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RES rain ry Rentals )lic library, called Herrick District Library, offers more than f you're looking for a good rental deal on movies and CDs, be just the ticket. Âťed videos are only $1 for a week's rental, and family and ; are free for a one-week checkout. Not bad if you're in the rathon session of "Dumbo" or some other fun titles. 5e at Herrick Library, who was on duty recently to help pa0 and CD rentals, said '^We have a large selection of CDs [ed free for three weeks, plus, videos can for an additional week and the CDs for an additional three e." is should bring their college ID cards and another ID to the on the main floor and they will be given a library card. have the movie, CD, or book that you want, we can (interlim from 78 or so libraries to get what you want." s located at 300 S. River Ave. and is open 9 a.m. to 9 p.m. ;h Thursday, and 9 a.m. to 5 p.m. Friday and Saturday. as the Titles ation's biggest rental outlets is Blockbuster Video, and the he chain have nearly everything a college student is looking )f games and movies. Newly released and older titles can be r rent and, in many cases, for sale, loo. ployee of the local Blockbuster video at 244 N. River Ave., e sales going on all the time, and satisfaction is always guarcurrently is offering 25 percent twenty-five percent off all ^ved videos found in the sale bins at the North River Avenue releases are only $2.49, although the recent arrivals are for al only. Older releases, however, are rented by the week for lovies (the Blockbuster term for older titles on the shelves) rent, which can be a good deal, indeed, for some cash-strapped 1 Games rentals are $5.99 each, with older games rented by ew ones, five days. Newly released games are rented for five me price. udents, it's easy to get a Blockbuster card, the local store . Hope students must show a driver's license and a college open every day 10 a.m. to midnight, and to 1 a.m. on Friday lights. Movies? the Student Activities Committee offers an inexpensive way ^flicks on the big screen, at $2 per person, per show. shown per weekend, but at multiple times that can fit with viewing schedule. Listings are found in numerous locations s and at hope.edu, so it's easy to find out what's playing be;nd arrives.

The movies shown, which vary in genres, are quite current but have just left the first-run theaters nationwide. Some of the titles are Rrated, but they have been approved in advance by SAC staff as appropriate for various students tastes at Hope. Showings are in Graves Hall at 7, 9:30 and midnight on Friday and Saturday, plus 3 p.m. Sunday. Popcorn and pop are available. A worker interviewed in the Student Development office about the SAC films said the movies are 44good, fun, and cheap - and it's always fun to go to a good, cheap movie." If students wish to see a movie off-campus, it'll cost a bit more, even for the matinees. The Holland 7 multiplex, located at 500 S. Waverly Ave., is the closest off-campus theater, and prices there are $5.75 before 6 p.m. and after 11 p.m. on Fridays and Saturday. The main-show evening prices are $7.50 Monday through Thursday (after 6 p.m.) and $8 Friday thru Sunday. The Star Theatre movie complex is located at James Street and U.S. 31, directly south of the Westshore Mall and adjacent to the Holland Outlet Mall. Prices there are very close to those at the competing Holland 7, but there are no late shows at the Star. Find a Good Read at the Treehouse So are you new to the Hope College campus? Are you looking for a place to buy some reading material, such as a good magazine or a book for fun rather than for class? Well, maybe you don't want to go to the Hope bookstore again, after you've just dropped your life savings there on a couple of textbooks. But where else can you go? Well...you can give Treehouse Books a try. Located at 37 E. Eighth St., right downtown, Treehouse offers a wide variety of books for all ages. Whether you are looking for that must-have novel, that perfect gift book or just some time-wastin' fun thing to read, this bookstore has it all. And if you know what you're looking for and can't find it, Treehouse offers a special-order option. So just remember ... so little time - so many books to read! Locations like Treehouse Books and Herrick District Library are open to feed any patron's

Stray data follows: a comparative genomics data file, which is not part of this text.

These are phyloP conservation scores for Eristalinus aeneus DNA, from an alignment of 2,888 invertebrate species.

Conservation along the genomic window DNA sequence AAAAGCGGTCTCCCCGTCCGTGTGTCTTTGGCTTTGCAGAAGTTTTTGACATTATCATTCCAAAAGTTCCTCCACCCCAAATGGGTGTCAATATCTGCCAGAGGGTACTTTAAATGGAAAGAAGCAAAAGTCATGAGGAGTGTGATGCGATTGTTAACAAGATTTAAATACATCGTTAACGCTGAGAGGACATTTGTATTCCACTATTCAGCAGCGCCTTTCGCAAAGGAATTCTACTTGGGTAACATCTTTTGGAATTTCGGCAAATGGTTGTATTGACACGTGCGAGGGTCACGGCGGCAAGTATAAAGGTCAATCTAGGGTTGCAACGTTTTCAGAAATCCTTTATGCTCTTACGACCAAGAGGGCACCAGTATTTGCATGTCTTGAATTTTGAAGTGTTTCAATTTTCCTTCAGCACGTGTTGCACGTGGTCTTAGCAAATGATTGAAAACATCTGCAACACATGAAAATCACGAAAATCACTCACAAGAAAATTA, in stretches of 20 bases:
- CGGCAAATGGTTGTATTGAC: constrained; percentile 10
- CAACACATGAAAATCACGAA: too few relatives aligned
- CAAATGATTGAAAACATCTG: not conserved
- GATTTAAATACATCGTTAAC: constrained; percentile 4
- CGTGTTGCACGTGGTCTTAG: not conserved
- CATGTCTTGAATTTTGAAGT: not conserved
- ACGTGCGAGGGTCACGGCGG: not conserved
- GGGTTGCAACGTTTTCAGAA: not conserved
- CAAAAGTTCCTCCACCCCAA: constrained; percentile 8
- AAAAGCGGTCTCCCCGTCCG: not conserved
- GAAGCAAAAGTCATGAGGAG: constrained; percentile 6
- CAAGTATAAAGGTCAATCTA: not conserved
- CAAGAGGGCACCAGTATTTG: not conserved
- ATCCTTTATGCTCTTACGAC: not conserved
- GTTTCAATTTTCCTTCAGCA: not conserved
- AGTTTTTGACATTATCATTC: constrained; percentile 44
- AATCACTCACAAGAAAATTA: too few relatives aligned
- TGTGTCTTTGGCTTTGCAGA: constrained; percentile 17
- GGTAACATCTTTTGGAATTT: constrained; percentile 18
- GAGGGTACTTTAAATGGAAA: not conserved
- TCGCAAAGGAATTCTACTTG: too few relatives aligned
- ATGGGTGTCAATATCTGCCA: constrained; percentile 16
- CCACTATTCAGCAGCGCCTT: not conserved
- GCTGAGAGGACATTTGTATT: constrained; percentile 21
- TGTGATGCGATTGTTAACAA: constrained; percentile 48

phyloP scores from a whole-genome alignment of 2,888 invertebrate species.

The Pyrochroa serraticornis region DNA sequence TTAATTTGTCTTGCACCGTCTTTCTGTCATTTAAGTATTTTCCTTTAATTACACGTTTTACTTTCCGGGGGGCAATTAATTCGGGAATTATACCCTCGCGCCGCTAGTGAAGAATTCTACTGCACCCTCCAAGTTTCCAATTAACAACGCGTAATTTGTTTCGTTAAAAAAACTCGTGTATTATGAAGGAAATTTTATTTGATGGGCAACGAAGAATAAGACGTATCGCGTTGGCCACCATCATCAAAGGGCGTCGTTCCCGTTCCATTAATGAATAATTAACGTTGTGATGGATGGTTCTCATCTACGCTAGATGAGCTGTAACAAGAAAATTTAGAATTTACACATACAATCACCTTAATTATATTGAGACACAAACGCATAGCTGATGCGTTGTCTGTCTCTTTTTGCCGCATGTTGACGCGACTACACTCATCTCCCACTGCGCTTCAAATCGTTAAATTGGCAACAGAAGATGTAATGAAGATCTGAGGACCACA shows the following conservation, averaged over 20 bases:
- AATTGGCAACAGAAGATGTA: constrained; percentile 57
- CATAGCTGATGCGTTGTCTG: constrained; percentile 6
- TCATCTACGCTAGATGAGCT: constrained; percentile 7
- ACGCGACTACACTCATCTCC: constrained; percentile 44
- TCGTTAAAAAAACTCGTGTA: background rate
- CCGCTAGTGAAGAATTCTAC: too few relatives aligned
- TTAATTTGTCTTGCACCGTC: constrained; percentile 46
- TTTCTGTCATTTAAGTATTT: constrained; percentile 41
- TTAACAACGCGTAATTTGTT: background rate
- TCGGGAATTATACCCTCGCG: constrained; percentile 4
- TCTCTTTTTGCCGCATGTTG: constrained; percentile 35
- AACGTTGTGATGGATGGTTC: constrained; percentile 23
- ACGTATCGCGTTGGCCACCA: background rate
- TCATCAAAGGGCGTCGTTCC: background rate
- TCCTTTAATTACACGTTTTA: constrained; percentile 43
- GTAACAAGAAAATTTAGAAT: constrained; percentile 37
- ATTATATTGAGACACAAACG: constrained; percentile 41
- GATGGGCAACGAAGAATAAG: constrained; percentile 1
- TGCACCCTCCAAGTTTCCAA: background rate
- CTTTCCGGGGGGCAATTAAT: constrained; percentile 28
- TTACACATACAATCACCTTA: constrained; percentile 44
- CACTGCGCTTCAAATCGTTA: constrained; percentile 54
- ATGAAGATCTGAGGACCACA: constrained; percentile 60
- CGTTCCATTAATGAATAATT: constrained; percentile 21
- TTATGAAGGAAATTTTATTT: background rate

Wide, Wide Reader's World intellect with a variety of books and more. Magazine heaven, this place is. And heavenly for lots of other reading, too. Whether it's magazines, travel books, or anything else. Reader's World is a great place to check for the printed word. Easily within walking distance from your dorm Reader's World is located on the comer of River Avenue and Eighth Street. Really, you won't believe the selection inside, especially in the "HMj. current titles section of periodicals, where every magazine you've ever heard of - and a whole lot of 'em that you haven't - are on the racks for your consideration. Choose from an impressive selection ranging from sports and fitness to beauty and fashion. How about that inspirational book you've been looking for by your favorite author? Or that must-read novel that all your friends have been talking about? Find it at Reader's World, a longtime landmark for readers in downtown Holland.

he weather is nice, there's plenty of room to spread out r or to go out with a group for a coffee. e mood for a drink, try stopping by IP's and have their , the Snickers Latte, which is made with chocolate, hail of course snickers.

; Shop and Espresso Bar is located just south of Ninth venue. A quick walk from Hope College campus makes loice for Hope students looking to take a break from the "100% organic coffee beans from around the world," as :ite www.vistajavajoes.com. In addition to their organic ffers a wide selection of other drinks such as smoothies lava Joe's also has an assortment of fresh baked goods e from. night Java Joe's features live music from area bands, bsite for whose playing this Saturday. So if you have Saturday night and want some entertainment, try checkopen till at least 11pm and closed on Mondays.